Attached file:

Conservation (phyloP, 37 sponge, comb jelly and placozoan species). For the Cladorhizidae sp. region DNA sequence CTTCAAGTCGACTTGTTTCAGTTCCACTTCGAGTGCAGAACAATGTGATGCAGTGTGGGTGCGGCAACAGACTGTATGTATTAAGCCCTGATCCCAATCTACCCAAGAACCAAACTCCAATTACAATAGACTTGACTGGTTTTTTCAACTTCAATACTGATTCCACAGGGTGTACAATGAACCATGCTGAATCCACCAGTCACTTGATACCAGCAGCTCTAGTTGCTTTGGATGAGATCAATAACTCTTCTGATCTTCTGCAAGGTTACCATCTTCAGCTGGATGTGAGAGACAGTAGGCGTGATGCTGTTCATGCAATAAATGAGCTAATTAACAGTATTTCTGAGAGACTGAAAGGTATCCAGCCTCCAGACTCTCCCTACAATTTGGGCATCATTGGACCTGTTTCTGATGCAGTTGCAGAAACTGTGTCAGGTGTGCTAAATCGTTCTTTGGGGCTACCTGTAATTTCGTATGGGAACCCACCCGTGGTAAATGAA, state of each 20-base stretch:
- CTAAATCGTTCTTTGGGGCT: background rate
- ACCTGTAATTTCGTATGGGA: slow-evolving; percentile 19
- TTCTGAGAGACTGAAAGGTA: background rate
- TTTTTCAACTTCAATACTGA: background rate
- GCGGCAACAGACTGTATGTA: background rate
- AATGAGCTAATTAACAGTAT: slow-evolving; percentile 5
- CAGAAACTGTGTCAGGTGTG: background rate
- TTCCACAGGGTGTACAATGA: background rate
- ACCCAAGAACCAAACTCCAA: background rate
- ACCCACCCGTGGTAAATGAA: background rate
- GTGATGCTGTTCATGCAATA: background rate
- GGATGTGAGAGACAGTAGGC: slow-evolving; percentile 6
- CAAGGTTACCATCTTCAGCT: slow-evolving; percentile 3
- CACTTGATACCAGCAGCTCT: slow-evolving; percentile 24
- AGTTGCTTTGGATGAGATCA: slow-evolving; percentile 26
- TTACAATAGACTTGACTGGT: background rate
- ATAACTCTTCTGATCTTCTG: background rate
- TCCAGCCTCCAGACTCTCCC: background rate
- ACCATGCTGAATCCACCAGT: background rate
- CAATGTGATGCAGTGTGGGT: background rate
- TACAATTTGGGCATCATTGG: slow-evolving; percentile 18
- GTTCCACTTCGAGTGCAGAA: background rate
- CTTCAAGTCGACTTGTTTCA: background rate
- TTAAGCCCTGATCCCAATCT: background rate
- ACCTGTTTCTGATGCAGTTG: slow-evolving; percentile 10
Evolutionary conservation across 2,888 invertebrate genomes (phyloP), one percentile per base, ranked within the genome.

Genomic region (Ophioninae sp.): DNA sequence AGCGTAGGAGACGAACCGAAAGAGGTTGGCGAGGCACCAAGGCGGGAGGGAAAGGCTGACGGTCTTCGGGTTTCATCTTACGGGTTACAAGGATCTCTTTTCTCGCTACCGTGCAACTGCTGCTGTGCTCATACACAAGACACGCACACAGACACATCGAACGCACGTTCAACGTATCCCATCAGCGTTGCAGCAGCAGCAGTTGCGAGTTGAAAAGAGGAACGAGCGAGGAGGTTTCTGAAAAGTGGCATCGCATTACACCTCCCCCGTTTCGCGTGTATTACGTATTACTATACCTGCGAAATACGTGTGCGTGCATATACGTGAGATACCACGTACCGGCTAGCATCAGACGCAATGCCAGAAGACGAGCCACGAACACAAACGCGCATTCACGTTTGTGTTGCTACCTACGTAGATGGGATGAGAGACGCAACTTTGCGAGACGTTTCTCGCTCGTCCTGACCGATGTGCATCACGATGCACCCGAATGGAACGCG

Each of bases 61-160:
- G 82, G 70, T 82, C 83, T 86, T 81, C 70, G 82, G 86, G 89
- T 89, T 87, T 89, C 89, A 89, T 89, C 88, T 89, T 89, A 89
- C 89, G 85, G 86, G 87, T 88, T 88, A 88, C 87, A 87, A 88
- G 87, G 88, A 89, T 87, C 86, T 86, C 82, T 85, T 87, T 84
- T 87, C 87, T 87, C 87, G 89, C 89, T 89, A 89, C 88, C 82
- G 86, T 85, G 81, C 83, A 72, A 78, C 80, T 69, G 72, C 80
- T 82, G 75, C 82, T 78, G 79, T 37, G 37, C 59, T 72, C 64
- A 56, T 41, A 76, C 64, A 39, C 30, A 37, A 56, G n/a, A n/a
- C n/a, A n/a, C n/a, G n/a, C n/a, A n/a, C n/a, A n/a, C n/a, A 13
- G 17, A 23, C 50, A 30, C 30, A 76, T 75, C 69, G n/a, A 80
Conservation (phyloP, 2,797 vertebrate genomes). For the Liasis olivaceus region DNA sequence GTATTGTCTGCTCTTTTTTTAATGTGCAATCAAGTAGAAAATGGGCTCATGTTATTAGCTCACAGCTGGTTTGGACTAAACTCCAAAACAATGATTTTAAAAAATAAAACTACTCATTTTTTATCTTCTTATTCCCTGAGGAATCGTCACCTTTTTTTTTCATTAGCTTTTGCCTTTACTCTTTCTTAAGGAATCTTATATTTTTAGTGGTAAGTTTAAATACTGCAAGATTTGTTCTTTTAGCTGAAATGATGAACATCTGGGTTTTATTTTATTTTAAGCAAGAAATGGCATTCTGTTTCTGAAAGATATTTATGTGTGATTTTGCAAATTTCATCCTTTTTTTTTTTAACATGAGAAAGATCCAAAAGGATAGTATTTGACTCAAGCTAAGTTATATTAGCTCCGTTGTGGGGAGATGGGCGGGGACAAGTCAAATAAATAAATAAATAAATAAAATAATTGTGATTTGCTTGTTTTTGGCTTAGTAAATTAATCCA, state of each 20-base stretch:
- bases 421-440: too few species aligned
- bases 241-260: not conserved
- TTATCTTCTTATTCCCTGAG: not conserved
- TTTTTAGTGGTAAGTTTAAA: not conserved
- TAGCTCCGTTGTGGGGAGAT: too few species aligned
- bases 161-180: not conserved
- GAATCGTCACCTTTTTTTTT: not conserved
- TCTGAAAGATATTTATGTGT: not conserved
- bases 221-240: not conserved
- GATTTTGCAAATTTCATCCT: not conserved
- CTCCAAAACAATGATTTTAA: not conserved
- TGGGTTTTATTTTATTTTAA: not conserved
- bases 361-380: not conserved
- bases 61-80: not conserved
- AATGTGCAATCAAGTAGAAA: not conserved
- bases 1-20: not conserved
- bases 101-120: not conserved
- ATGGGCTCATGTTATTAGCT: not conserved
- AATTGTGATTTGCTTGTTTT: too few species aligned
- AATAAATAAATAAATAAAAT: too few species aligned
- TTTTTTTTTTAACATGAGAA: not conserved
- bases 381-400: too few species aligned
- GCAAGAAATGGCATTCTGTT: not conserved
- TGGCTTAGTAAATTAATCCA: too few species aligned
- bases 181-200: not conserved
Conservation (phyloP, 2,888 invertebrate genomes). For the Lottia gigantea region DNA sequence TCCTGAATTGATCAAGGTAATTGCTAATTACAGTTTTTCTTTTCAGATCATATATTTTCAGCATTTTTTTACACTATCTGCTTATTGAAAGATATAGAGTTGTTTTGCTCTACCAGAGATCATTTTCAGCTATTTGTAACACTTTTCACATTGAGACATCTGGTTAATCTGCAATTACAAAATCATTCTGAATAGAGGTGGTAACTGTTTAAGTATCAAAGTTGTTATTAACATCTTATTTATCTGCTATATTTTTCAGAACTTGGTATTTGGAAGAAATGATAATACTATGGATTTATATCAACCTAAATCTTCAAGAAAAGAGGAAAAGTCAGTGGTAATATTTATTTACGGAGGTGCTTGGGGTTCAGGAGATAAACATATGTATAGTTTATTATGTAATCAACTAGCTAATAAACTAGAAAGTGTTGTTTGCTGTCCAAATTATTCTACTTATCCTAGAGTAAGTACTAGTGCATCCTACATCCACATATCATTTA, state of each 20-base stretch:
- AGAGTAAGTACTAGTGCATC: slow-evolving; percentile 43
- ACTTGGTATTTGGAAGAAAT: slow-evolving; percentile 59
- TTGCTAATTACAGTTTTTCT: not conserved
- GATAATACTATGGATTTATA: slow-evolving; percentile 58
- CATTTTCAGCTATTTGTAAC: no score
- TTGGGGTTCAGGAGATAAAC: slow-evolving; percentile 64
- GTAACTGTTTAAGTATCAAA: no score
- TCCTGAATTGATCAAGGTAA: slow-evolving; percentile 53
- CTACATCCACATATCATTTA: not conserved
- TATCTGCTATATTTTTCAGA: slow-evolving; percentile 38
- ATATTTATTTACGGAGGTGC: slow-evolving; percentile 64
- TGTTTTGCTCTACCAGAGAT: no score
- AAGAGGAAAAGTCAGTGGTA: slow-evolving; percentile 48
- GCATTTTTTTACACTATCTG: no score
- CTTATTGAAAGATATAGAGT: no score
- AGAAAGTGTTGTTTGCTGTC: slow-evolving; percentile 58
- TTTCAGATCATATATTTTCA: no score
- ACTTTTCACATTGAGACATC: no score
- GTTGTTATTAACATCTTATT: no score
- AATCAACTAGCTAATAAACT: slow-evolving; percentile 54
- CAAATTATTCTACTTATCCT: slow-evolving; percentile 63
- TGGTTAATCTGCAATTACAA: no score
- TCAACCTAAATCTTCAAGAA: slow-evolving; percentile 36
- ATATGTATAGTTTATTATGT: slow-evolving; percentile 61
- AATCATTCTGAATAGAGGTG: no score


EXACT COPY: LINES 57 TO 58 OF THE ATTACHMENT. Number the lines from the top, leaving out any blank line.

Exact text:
- bases 101-120: not conserved
- ATGGGCTCATGTTATTAGCT: not conserved